Stormy Monday Blues_create a listening map. You can orient yourself using time (seconds/minutes) rather than measures, if that is easier. Then chart the form and include the musical elements you hear
1. Listen to T-Bone Walker’s “Stormy Monday Blues” and create a listening map. You can orient yourself using time (seconds/minutes) rather than measures, if that is easier. Then chart the form and include the musical elements you hear – when solos come in, when the ensemble plays together, what instruments are featured at different times?
2. Compare the form of “Stormy Monday Blues and “Cross Road Blues.” (One verse of each will suffice).
Recent revisionist studies have argued that much of what is known about music
known as the blues’ has been ‘invented’ by the writing of enthusiasts far removed from
the African American culture that created the music.
Elijah Wald and Marybeth Hamilton in particular have attempted to sift through the clouds of romanticism, and tried to unveil
more empirical histories that were previously obscured by the fallacious genre
distinctions conjured up during the 1960s blues revival.
While this revisionist scholarship has shed light on some previously ignored historical facts, writers have tended to
concentrate on the romanticism of blues writing strictly from an American perspective, failing to acknowledge the genesis and influence of transatlantic scholarship, and therefore ignoring the work of the most prolific and influential blues scholar of the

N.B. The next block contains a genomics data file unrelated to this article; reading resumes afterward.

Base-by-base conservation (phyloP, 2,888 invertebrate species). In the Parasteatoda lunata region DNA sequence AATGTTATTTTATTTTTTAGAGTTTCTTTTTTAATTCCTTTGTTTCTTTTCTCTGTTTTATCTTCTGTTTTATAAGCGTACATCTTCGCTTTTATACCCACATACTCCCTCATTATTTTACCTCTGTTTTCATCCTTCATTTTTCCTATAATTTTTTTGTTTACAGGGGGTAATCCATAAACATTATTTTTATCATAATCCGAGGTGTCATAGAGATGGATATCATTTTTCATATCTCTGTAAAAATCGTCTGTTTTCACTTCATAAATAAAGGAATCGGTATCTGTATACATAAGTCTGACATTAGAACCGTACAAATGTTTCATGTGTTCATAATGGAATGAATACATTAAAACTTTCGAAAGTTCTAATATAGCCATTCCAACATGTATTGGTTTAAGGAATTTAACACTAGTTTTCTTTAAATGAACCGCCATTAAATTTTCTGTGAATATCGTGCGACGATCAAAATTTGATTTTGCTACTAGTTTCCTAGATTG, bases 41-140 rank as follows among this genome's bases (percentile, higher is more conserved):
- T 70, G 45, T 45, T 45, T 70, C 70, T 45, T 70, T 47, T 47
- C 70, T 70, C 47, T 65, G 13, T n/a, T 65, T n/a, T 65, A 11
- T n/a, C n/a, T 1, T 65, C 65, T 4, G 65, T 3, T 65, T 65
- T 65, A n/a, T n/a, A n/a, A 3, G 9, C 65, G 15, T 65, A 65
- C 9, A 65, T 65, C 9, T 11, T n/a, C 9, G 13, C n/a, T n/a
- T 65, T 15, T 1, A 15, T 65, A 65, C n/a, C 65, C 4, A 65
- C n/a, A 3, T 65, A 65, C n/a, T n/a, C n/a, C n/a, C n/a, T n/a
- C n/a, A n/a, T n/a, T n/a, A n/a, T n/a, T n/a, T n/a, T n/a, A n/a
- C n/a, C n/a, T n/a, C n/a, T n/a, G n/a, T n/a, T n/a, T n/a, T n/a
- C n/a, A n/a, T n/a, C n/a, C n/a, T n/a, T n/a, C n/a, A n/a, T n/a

twentieth century, British writer Paul Oliver.
By examining the core of Oliver’s research and writing during the 1950s and 1960s, this study aims to place Oliver in his rightful
place at the centre of blues historiography. His scholarship allows a more detailed appreciation of the manner in which the blues was studied, through lyrics, recordings, oral histories, photography and African American literature.
These historical sources
were interpreted in accordance with the author’s attitudes to the commercial popular
music, which allowed the ‘reconstruction’ of an African American ‘folk’ culture in which
the blues became the antithesis of pop. Importantly, this study seeks to transcend
dominant discourses of national cultural ownership or ethnocentrism, and demonstrate
that representations of African American music and culture were constructed within a
The blues is music with roots in the African American experience within the United States; however, as Paul Oliver’s writing shows, its reception and representation were not limited by the same national, cultural or racial boundaries.
First and foremost I would like to thank my doctoral supervisor Prof. Neil Wynn
for his role in my development as a researcher and a budding historian.
His words of wisdom and interest in the subject have contributed a great deal to the final thesis. I
would also like to thank the staff in the History department at University of Gloucestershire, who have always been very supportive of this project, and have helped in obtaining further funding for the research.
My sincerest thanks also go to my second supervisor Joe Wilson; Lorna Scott at the Archives at the University of Gloucestershire;
Michael Roach at the European Blues Association in Gloucester; Tom McGuiness and Bob Groom for agreeing to be interviewed and providing some fascinating background information; the editors at Popular Music; for their funding and support: the Eccles
Centre at the British Library, the British Association of American Studies, the Royal
Historical Society; Helen Kirby at Devon Transcription for her speedy services and
infinite patience; and Prof. Brian Ward for his support at academic conferences where
parts of this study were presented. My last acknowledgement is to Paul Oliver himself,
who opened up his home and gave a lot of his time to the interviews for this study. I hope
that the study will contribute to his reputation as a leading authority on African American